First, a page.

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The Perils of Poison
By Carina Norris

Cats are generally sensible creatures - but nevertheless they can become victims of poisoning. Would you know the warning signs? Would you know what to do if you suspected that your cat had been poisoned?

If they become bored, indoor cats may decide to nibble the houseplants. Although they are unlikely to be attracted to the cupboard where you keep household chemicals, they can be poisoned if something is accidentally spilled and they get the chemicals on their paws. Cats are clean creatures and may attempt to lick the offending chemicals off their pads or fur - with dangerous consequences. Some chemicals may also be absorbed through the cat's skin.

House plants

Cats seem to be naturally drawn to greenery in the house, particularly if they are not allowed outside, but many house plants are poisonous. Some will just make your cat sick or make his mouth sore, but others are more dangerous, so you should ban ivy, amaryllis, azalea, cyclamen, hyacinth, iris, poinsettia and philodendron if you own a cat.

Put a pot of grass from the garden on the windowsill, and then your cat will have something safe to nibble.

Free-roaming felines

Outdoor cats have many more opportunities to pick up poison. You may be very careful yourself and make sure that you always keep the garden shed and garage out of bounds to your cat but your non-cat owning neighbours may not. Antifreeze, curiously enough, is very attractive to cats, who will lap it up, so make sure any bottles of it are stored safely, and any spills wiped up.

It is all too easy for a cat to pick up a poison outdoors and unfortunately if he is a free-roaming feline, the first you will know is when he returns home obviously in distress. In these instances you will probably have no idea what has caused the problem.

Slug pellets

Unfortunately, many cats are attracted by the taste of slug pellets, which are obviously very poisonous. Slug pellets generally contain a poison called metaldehyde, which acts on the nervous system and causes cats to become disorientated, to dribble, and become extra-sensitive to noise.

Rat poison

Another problem is a cat eating prey such as mice and rats which have been poisoned. Although cats will rarely eat dead prey, they may happen upon a rodent which is dying, which sadly also makes it easier for the cat to catch.

The most widely used rodenticides are warfarin and alphachloralose, both of which are nerve poisons. Their symptoms include loss of balance and agitation. In serious cases, these toxins cause convulsions, aggression and loss of consciousness. If you suspect your cat has swallowed rat poison, keep him warm and try to keep him alert, which will help him to metabolise the poison until you can get him to the vet.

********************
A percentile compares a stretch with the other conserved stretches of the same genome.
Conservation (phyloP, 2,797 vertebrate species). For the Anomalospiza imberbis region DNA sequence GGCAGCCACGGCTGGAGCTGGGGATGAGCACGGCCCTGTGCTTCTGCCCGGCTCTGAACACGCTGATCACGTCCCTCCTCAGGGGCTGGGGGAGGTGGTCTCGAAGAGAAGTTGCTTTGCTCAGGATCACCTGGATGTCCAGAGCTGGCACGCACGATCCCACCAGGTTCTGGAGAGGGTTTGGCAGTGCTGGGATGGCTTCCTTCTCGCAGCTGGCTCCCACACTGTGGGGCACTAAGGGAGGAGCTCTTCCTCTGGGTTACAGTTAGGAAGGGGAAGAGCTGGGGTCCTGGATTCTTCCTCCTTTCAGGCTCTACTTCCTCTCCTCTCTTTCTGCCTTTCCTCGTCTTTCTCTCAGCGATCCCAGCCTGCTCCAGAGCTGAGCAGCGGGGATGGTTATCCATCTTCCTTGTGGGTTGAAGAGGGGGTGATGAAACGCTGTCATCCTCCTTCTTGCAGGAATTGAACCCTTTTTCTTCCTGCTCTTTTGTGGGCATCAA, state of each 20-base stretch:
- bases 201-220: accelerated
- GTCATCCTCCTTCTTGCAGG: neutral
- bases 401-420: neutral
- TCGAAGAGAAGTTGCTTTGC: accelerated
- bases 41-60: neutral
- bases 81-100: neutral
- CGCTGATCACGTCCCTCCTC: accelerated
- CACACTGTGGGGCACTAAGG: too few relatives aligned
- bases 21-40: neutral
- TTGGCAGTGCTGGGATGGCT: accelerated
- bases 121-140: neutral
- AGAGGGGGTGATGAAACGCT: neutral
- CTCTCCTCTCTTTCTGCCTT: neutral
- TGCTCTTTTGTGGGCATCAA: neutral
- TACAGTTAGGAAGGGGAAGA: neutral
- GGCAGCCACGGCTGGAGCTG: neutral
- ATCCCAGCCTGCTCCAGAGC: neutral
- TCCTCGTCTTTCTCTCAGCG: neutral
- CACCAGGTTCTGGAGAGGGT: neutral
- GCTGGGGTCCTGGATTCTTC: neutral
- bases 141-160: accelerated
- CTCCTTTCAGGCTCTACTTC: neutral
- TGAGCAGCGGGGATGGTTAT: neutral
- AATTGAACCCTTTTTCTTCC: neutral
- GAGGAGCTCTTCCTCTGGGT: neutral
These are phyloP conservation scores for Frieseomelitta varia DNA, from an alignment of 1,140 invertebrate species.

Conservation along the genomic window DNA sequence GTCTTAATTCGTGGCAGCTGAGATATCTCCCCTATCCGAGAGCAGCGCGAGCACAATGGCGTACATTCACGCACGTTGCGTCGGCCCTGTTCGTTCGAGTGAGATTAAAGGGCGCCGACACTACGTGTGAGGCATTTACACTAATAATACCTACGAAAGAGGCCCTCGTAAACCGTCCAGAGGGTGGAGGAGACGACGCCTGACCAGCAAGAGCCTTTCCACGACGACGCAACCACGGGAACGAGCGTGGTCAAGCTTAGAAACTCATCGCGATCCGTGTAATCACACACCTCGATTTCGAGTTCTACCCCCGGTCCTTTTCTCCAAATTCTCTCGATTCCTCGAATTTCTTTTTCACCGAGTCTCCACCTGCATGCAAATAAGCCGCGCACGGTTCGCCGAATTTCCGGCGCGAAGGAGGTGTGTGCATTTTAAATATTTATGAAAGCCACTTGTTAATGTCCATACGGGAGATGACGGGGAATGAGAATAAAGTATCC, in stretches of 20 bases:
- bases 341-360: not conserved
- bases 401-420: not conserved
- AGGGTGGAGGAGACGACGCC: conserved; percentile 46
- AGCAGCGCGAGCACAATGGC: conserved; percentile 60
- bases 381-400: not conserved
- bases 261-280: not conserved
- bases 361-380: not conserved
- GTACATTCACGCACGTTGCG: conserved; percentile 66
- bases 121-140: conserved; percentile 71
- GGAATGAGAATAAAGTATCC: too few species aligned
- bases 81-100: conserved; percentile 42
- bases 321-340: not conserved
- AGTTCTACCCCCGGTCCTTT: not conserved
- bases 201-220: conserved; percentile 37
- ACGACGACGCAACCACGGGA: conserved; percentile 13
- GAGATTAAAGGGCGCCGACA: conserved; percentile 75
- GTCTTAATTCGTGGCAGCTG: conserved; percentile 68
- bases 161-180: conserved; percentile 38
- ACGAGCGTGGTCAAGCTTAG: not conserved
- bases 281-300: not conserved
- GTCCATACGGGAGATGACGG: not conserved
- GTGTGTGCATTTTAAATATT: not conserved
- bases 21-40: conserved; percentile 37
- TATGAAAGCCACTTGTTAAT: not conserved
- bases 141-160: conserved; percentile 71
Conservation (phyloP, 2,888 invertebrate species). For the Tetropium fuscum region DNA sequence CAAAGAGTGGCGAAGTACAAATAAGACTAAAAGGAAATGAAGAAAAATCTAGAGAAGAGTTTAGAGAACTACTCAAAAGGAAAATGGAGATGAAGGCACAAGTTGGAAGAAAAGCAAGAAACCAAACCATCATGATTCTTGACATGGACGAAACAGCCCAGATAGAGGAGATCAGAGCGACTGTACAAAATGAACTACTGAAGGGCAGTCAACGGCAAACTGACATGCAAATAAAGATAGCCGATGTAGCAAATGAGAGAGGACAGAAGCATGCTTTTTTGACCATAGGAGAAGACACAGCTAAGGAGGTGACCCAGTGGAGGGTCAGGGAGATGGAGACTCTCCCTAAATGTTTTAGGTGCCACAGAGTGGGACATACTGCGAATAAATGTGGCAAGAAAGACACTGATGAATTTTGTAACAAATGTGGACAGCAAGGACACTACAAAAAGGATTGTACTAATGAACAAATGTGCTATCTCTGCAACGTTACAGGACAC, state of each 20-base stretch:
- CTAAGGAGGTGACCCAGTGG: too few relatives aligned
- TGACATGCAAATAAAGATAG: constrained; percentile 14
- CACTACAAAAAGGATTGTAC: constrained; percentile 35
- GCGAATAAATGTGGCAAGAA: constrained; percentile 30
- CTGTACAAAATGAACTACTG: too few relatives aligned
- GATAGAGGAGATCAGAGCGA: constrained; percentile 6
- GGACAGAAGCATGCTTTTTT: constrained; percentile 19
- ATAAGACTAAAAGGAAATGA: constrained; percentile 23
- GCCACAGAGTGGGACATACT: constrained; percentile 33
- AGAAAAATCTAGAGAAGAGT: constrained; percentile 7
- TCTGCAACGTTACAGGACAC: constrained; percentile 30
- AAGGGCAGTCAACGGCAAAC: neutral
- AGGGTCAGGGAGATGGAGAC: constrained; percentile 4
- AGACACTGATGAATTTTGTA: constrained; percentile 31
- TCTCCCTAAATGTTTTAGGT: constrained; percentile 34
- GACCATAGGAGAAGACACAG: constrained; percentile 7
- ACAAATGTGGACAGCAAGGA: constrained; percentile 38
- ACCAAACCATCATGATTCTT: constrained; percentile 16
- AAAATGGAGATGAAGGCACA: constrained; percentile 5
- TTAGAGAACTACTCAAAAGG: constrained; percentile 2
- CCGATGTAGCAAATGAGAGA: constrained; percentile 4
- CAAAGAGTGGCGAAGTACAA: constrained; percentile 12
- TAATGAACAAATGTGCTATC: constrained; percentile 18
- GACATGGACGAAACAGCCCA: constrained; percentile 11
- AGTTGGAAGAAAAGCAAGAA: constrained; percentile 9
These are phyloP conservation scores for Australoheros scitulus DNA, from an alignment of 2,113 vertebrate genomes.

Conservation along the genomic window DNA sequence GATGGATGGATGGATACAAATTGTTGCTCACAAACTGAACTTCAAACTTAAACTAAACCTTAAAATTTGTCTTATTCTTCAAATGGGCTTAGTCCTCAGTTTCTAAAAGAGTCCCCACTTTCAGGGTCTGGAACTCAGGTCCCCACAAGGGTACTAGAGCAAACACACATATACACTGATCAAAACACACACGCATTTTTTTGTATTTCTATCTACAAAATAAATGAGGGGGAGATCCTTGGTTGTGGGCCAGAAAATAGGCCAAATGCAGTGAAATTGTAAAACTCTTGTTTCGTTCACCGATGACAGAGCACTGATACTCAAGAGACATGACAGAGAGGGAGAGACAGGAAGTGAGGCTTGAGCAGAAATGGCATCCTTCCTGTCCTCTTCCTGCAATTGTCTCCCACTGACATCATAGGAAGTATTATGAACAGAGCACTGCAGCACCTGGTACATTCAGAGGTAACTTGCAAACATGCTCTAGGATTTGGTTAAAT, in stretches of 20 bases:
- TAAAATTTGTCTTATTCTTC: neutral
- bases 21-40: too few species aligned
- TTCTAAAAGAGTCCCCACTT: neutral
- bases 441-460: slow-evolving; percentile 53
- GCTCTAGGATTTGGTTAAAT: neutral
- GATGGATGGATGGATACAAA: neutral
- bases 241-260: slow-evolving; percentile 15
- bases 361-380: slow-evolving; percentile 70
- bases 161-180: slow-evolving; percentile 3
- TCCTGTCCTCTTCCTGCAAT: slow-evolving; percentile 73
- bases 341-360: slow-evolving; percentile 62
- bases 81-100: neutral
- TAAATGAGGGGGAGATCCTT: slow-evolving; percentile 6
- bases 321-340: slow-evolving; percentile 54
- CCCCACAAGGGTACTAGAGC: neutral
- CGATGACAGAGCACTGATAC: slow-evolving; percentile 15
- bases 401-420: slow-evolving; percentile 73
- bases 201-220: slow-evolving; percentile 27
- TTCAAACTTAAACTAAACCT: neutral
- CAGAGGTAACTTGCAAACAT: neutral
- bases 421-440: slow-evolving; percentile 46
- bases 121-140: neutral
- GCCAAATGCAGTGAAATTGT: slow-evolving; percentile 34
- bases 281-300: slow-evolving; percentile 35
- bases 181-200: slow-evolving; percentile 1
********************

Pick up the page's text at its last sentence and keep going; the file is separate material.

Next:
Human pills

NEVER be tempted to give a cat 'human' painkillers - their bodies react the drugs differently to humans, and as little as half a paracetamol tablet can kill a cat.

Vets sometimes prescribe aspirin for cats, but the dosage is extremely small, and must be given with very close veterinary supervision to prevent a fatal overdose.

Overdoses of feline treatments

Just because a pet treatment (for example a flea treatment or a wormer) is 'safe for cats' it doesn't mean that it is impossible to overdose. Always follow the instructions to the letter, and don't be tempted to guess your cat's weight if you need this to calculate the dosage.

Different feline medicines with the same or similar ingredients can also combine to produce an overdose, so never use (for example) a flea collar as well as a spot-on flea treatment or spray.

Also, never use dog treatments on a cat, as some chemicals which are harmless to dogs are toxic to cats.

Spotting the signs

If your cat begins to stagger, appears agitated, vomits, has a sore mouth, suffers a fit or has diarrhoea, suspect poisoning and take him straight to the vet.

What to do

  • Even if you have no idea what your cat might have eaten or picked up on its feet and fur, it is a good idea to ring your vet's surgery before you set out. If you can, give them as much information as you can about the product or chemical - this will give the surgery time to get advice from a poison helpline if necessary, and to prepare any antidote that is available.
  • Always take the chemical and/or packaging with you to the vet if you have it. If the cat has vomited, take a sample of the vomit to the surgery as well, as this may provide clues as to what the cat has swallowed.
  • If you suspect that the cat may have eaten the leaves of a houseplant, take a couple of leaves with you. It is also a good idea to keep a note of the Latin names of all plants you have in your home.
  • If your cat has chemicals on his fur, wrap him in a towel to prevent further grooming, and to help keep him calm.

Do not try to make your cat vomit. This can make matters worse, depending on the chemical involved.

Dealing with minor contamination (poison on paws or fur):

If you see your cat contaminate itself with a small amount of oil you can deal with this at home, but for anything more serious, or if you do not know which chemical is involved, seek veterinary assistance immediately.

If there is only a small amount of oil:

  • Wrap the cat in a towel to restrain it.
  • Cut out any marked fur and then pour some cooking oil on a soft cloth and gently clean the area. Repeat the process until all traces of the contamination are removed.
  • Wash the area with a special cat shampoo.
  • Dry the cat and keep him inside for 24 hours so that you can keep a close eye on him. If the cat shows any unusual symptoms, it may have swallowed some of the oil - contact the vet immediately.
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